1. Indigenous Peoples have the right to the lands, territories and resources which
they have traditionally owned, occupied or otherwise used or acquired.
2. Indigenous Peoples have the right to own, use, develop and control the lands,
territories and resources that they possess by reason of traditional ownership or
other traditional occupation or use, as well as those which they have otherwise
3. States shall give legal recognition and protection to these lands, territories, and
resources. Such recognition shall be conducted with due respect to the customs,
traditions, and land tenure systems of the Indigenous Peoples concerned.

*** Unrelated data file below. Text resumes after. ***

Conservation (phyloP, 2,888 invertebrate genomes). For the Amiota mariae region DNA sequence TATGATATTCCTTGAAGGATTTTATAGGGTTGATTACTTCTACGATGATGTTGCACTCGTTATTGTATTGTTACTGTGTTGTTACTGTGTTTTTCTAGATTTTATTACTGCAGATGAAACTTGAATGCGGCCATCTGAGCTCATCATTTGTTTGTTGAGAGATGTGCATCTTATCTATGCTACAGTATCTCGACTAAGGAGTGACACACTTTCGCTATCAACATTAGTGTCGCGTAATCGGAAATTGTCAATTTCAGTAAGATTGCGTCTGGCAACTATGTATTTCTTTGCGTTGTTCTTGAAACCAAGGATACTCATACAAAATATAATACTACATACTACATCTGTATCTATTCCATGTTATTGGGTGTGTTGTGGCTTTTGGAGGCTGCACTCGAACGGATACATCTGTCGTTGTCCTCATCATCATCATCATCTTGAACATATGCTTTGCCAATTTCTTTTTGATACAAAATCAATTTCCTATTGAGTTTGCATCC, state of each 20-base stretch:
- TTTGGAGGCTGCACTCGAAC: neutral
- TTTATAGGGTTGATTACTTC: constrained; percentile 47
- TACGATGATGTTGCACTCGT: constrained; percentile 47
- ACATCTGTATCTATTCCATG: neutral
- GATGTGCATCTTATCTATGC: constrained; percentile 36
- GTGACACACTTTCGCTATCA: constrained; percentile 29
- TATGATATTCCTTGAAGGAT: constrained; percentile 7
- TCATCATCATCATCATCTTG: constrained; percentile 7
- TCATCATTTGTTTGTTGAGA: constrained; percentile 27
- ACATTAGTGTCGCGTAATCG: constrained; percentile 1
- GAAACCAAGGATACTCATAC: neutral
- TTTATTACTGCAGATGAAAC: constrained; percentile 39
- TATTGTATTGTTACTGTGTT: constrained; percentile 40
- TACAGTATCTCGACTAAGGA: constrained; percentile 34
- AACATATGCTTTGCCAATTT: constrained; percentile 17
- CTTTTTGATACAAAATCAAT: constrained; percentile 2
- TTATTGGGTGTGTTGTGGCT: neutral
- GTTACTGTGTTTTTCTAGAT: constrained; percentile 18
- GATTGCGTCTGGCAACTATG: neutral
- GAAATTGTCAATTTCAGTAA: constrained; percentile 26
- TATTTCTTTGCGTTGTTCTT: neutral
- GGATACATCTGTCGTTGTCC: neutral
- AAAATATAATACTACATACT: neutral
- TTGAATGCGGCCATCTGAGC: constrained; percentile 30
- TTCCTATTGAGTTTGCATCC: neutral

It was startling for most teachers-in-training to realize that nearly every
mathematics instructor, Indigenous or not, believed that mathematics is a
universal “fact” that one learns in school, period. In other words, most workshop
participants regarded mathematics as both culture and value-free knowledge. In
general, non-Indigenous teachers talked insistently about their students' “low
scores” in standard mathematics tests. The overall feeling, expressed in many
ways throughout the event, was that the Indigenous instructors did not know much
“real” mathematics, let alone have their own mathematics. However, the various
activities here described revealed rich mathematical knowledges and practices
Figure 4.4. Teacher Mauro Karaí (far left), from the Área Indígena Guarani do Ribeirão
Silveira, northern coast of the state of São Paulo, explains to his colleagues the situation of
his people at the teacher training Program, Cajamar Institute, 1999.